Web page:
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**Botanical Characteristics and Cultivation**:
– Coca plant resembles a blackthorn bush, growing 2 to 3m tall with curved branches and thin, opaque, oval leaves.
– Two species of coca crops with two varieties each, domesticated from Erythroxylum gracilipes.
– Traditionally grown in lower altitudes of the Andes or highlands, mainly in the Yungas region.
– Cultivated for over 8,000 years in South America as a cash crop with significant spiritual and economic importance.
– Seeds sown in small plots and transferred to final planting holes or furrows; harvested three times a year in hot, damp, and humid locations.

**Chemical Composition and Use**:
– Known for its psychoactive alkaloid, cocaine, with leaves containing 0.23% to 0.96% cocaine alkaloid content.
– Coca leaves used as a daily stimulant and medicine by indigenous cultures.
Coca-Cola used coca leaf extract until 1903.
– Extraction of cocaine from coca requires specific solvents and processes.
– Coca acts as a mild stimulant, suppresses hunger, thirst, and pain; users ingest 60 to 80 milligrams of cocaine per chewing session.

**Herbicide Resistance and Morphology**:
– Boliviana negra is a herbicide-resistant form of coca, resistant to glyphosate used in eradication campaigns.
– No evidence of CP4 EPSPS protein found in Boliviana negra; resistance strengthens growth by eliminating surrounding weeds.
– Leaves harvested from plants of varying ages, dried in the sun, and packed in sacks for preservation.
– Thrives in hot, damp, and humid locations; preferred leaves obtained in drier areas on hillsides.
– Harvesting occurs three times a year; leaves sometimes eaten by larvae of the moth Eloria noyesi.

**Pharmacological Aspects and History**:
– Active ingredient is the cocaine alkaloid, with various alkaloids present in addition to cocaine.
– Acts as a mild stimulant, slowing absorption compared to nasal application of purified forms.
– Leaves chewed for centuries for stimulant properties, traded in Amsterdam and used in Java.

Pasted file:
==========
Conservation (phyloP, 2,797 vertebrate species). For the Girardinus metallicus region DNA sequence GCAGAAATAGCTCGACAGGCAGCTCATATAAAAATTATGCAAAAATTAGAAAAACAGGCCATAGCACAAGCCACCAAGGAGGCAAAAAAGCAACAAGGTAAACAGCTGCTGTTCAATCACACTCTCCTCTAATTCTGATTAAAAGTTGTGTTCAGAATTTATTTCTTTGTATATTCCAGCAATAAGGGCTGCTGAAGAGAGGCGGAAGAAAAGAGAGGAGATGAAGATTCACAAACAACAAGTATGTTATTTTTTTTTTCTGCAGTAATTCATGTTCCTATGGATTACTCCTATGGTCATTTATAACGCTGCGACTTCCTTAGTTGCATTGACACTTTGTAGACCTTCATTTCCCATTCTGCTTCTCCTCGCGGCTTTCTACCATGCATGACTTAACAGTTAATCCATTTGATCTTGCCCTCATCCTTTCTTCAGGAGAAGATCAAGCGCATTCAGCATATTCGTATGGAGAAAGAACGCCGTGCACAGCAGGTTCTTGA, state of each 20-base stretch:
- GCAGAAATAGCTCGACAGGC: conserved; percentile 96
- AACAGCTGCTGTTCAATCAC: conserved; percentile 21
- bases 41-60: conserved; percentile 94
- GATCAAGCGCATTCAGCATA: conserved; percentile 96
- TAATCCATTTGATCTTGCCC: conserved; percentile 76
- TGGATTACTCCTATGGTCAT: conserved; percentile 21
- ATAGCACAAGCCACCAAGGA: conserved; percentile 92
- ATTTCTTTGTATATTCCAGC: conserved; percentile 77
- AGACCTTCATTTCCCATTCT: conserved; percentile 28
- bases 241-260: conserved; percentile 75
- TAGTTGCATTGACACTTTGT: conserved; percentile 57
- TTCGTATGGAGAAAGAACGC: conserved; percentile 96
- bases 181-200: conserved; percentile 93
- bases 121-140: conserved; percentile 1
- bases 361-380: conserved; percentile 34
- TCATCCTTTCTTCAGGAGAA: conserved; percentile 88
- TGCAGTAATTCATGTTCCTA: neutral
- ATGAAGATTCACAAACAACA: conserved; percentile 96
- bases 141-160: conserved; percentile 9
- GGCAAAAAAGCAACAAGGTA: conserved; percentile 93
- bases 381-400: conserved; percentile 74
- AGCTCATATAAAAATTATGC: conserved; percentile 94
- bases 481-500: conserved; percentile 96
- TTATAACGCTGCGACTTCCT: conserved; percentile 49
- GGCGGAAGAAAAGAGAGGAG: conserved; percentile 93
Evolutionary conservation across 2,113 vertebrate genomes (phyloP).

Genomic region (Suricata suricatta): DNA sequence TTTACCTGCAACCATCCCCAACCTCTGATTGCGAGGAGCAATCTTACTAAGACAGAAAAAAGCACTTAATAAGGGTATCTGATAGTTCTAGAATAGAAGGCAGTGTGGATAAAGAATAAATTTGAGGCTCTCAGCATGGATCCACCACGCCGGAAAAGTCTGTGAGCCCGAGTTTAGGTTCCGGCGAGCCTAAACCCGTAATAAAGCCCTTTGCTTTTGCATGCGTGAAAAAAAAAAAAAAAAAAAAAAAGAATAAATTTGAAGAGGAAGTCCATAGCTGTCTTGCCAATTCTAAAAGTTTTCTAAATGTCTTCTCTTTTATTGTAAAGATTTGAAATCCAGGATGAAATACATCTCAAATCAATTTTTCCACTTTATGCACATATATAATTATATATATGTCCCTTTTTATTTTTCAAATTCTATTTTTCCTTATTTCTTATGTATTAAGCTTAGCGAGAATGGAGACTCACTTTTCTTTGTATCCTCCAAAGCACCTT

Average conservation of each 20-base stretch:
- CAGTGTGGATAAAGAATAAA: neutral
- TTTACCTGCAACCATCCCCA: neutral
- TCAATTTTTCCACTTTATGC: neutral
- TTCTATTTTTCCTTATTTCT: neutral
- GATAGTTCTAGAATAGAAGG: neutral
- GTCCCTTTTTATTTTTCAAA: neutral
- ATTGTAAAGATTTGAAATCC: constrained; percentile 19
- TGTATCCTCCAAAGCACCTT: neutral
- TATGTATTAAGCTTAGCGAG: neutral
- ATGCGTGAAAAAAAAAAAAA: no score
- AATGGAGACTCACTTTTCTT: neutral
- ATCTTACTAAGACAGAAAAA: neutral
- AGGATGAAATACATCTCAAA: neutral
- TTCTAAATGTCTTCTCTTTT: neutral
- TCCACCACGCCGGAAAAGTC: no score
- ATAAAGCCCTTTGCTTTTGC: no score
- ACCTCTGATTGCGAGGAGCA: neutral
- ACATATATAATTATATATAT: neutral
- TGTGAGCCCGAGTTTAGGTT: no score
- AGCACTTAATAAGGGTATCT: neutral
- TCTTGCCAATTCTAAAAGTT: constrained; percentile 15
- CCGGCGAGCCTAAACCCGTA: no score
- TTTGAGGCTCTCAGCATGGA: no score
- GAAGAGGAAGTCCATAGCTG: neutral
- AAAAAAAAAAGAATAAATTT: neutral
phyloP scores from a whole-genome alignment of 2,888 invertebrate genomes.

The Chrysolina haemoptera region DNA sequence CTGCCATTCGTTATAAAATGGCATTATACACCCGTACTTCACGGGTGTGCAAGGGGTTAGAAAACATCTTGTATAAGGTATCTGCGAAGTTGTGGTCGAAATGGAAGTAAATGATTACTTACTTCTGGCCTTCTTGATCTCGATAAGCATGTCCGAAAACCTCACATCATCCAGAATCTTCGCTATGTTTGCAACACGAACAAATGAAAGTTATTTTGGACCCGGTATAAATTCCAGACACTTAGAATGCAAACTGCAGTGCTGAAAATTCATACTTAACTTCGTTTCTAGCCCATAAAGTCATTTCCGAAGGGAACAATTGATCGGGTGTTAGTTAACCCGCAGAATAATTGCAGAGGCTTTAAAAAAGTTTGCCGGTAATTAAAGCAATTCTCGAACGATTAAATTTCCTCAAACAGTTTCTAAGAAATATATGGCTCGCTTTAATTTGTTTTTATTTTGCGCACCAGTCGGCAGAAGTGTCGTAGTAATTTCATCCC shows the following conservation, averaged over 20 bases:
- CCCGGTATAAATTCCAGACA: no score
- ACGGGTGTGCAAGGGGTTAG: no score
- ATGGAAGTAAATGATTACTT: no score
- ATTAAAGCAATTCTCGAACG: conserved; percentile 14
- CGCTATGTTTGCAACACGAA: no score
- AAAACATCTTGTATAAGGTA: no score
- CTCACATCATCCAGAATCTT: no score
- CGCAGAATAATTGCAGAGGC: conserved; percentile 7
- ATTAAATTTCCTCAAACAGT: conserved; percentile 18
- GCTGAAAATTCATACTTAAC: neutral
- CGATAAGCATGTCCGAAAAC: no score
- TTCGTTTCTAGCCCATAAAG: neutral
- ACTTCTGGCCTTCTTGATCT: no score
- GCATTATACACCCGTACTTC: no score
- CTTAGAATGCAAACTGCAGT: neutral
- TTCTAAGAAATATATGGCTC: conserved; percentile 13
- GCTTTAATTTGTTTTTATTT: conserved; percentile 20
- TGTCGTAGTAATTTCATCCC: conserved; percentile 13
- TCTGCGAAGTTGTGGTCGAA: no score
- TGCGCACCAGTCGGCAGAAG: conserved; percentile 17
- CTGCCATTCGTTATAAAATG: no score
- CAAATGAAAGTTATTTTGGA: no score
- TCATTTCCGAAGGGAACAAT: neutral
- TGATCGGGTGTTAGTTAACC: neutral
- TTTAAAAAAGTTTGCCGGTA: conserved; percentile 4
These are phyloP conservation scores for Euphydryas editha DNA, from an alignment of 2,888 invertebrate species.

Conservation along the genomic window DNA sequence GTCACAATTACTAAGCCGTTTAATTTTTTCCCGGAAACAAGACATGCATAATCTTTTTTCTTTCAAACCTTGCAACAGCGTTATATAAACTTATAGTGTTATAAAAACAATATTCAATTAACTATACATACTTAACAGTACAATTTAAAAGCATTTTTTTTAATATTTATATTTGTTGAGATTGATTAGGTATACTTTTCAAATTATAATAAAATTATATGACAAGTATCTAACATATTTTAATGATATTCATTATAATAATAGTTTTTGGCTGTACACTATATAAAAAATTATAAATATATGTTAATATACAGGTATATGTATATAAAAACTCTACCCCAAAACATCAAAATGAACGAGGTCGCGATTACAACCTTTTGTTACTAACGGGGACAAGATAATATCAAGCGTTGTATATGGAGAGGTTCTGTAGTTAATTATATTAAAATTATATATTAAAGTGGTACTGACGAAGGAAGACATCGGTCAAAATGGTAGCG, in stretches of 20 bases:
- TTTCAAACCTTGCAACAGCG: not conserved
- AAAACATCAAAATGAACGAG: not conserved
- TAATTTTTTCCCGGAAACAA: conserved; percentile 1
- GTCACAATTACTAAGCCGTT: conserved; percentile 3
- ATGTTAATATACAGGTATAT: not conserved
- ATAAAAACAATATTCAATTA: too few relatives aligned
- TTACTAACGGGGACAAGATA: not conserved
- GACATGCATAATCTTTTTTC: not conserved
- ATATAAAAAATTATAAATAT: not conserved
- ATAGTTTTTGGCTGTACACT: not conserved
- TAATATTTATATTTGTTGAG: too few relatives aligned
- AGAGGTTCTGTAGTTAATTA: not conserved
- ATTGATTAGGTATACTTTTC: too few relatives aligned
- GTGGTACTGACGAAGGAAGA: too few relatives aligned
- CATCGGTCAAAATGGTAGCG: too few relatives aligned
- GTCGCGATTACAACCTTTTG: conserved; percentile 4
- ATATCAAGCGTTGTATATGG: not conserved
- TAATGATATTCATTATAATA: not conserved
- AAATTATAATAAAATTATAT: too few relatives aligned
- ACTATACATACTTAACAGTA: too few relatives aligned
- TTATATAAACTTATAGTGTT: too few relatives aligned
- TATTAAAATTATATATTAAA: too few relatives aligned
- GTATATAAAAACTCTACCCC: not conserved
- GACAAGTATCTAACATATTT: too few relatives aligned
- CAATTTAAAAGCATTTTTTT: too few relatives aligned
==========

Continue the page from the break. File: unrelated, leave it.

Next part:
– Cultural and historical significance in indigenous cultures; suggested as a tool for recovering cocaine addicts.
– Natural coca leaf does not induce dependence or addiction.

**Global Cultivation and Societal Impact**:
– Mainly cultivated in the Andean region, with Colombia, Peru, and Bolivia hosting over 98% of global coca plantations.
– Recent discoveries in Mexico and Honduras; historically cultivated in the Dominican Republic.
– Significant economic implications in the Andean region; long history of consumption in indigenous cultures.
– Both traditional and modern applications; role in the illegal drug trade.
– Efforts to regulate and control coca production and consumption.

Coca (Wikipedia)

Coca is any of the four cultivated plants in the family Erythroxylaceae, native to western South America. Coca is known worldwide for its psychoactive alkaloid, cocaine.

Erythroxylum novogranatense var. novogranatense leaves and berries
Source plant(s)
Part(s) of plantLeaves, fruits
Geographic originAndes
Active ingredientsCocaine, benzoylecgonine, ecgonine, others
Legal status

Different early-Holocene peoples in different areas of South America independently transformed Erythroxylum gracilipes plants into quotidian stimulant and medicinal crops now collectively called Coca. Archaeobotanical evidence show that Coca crops have been grown for well over 8,000 years in South America. They have had and still have a significant role in spiritual, economic, social and political dimensions for numerous indigenous cultures in the Andes and the Western Amazon arising from the use of the leaves as medicine and mild, daily stimulant.

The plant is grown as a cash crop in the Argentine Northwest, Bolivia, Alto Rio Negro Territory in Brazil, Colombia, Venezuela, Ecuador, and Peru, even in areas where its cultivation is unlawful. There are some reports that the plant is being cultivated in the south of Mexico, by using seeds imported from South America, as an alternative to smuggling its recreational product cocaine. It also plays a fundamental role in many traditional Amazonian and Andean cultures as well as the Sierra Nevada de Santa Marta in northern Colombia.

The cocaine alkaloid content of dry Erythroxylum coca var. coca leaves was measured ranging from 0.23% to 0.96%. Coca-Cola used coca leaf extract in its products from 1885 until about 1903, when it began using decocainized leaf extract. Extraction of cocaine from coca requires several solvents and a chemical process known as an acid–base extraction, which can fairly easily extract the alkaloids from the plant.

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